PP: 263 pages
Price: Rs. 399
Source: Publisher
Rating: 4/5

I was a child smitten by Bollywood. I would love how the curtains rose and the projector made me see images I wanted to. The Hero, who no one could defeat, The Heroine, who everyone wanted to woo and The Villain, who no one ever wanted to be. Amidst the traditional Bollywood villains in those times, I grew up also watching and cherishing this one villain who was white and I wondered: Is he Indian? What is he doing in Indian films and how does he manage to speak such good Hindi? That but obviously was Bob Christo and as I was reading his autobiography, all my memories of his films came rushing by. From Coolie to Mard to Mr. India (who can ever forget the Jai Bajrang Bali scene) to close to 200 movies he acted in – I haven’t seen most of them, however Bob Christo is not a name people don’t remember.

And as Tom Alter mentions in the preface, no one could write a book on Bob Christo, but the man himself. Bob Christo’s life is nothing short of an adventure – from being a civil engineer in Australia to playing the baddie in Bollywood – one must wonder, how come? How did this man get to this stage in his life? He was also singing in rock concerts and modelled for African beer – while reading the book there were so many laugh-out-loud moments (shooting experiences and more specifically with stalwarths like Raj Kapoor and Mr. Bachchan) and so many moments when I felt this lump in my throat and didn’t realize why, till the emotion overcame me.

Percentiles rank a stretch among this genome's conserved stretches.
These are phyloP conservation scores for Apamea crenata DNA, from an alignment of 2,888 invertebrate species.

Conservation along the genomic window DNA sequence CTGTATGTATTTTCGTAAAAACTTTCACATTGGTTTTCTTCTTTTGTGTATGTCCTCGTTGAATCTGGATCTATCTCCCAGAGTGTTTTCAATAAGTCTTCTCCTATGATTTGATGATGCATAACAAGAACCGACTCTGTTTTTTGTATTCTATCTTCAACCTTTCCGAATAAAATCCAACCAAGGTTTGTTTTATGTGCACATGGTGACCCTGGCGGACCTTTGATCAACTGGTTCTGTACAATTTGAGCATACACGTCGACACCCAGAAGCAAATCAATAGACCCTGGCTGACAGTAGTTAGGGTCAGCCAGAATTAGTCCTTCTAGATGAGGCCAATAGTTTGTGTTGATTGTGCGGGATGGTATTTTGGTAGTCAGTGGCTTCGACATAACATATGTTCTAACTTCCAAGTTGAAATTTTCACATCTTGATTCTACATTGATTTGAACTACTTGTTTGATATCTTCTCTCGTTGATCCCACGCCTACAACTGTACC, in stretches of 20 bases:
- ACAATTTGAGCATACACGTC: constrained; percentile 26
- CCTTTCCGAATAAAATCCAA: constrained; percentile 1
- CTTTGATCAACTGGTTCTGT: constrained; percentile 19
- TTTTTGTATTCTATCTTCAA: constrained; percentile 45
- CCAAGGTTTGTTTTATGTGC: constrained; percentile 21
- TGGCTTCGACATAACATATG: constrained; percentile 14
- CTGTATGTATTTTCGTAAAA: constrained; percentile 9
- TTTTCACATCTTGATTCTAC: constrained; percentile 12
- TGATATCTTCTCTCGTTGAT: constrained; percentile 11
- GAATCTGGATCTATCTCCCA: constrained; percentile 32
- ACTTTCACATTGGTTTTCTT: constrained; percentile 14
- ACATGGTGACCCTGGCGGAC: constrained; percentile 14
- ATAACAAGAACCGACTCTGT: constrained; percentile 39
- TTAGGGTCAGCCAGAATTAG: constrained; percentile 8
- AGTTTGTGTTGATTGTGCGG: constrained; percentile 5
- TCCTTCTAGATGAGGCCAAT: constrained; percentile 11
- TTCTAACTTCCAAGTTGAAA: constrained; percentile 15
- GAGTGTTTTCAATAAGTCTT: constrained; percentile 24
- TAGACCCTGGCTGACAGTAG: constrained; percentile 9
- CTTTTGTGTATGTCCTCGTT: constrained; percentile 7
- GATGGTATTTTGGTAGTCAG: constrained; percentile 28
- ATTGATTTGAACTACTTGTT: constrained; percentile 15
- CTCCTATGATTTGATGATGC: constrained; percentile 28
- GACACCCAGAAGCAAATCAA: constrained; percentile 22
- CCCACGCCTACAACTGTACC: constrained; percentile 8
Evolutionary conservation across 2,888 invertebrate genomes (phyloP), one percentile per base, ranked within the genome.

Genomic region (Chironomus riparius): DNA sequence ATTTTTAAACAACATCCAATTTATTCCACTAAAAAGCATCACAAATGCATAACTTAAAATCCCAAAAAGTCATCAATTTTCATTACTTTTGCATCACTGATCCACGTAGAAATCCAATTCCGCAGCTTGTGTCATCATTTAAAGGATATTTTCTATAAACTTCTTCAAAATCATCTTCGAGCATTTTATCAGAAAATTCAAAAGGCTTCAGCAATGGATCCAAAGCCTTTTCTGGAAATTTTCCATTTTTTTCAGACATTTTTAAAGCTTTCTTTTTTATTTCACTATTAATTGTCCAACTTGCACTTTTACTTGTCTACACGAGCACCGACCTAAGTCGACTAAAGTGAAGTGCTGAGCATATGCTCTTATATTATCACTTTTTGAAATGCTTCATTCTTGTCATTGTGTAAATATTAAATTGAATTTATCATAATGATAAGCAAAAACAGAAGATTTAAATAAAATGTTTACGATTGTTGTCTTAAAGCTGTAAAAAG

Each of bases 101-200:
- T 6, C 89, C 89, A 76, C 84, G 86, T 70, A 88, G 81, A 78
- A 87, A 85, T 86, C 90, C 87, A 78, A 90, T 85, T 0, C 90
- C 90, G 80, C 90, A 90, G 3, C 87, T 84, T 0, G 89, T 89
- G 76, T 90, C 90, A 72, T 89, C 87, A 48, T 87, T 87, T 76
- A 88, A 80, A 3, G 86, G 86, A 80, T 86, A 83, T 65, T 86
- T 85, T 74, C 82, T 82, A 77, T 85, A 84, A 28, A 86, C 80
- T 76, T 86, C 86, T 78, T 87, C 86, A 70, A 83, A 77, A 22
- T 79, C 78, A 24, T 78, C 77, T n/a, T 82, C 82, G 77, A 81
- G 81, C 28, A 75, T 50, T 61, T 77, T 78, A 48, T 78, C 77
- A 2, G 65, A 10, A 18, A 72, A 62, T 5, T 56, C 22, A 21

Flashback reads like a roller-coaster, you never know when the next turn will come and how high or low it will take you. It is about how the industry changed Bob Christo and his sensibilities to some extent – what he learnt and what he chose not to, and how being a part of the industry, he was also most of the time an outsider.  

I loved how Bob Christo wrote the book – from the anecdotes to how he felt to missed opportunities and the opportunities he did get. Flashback is a delight for all Bollywood lovers coming from a least expected source – a villain who I will always love and admire.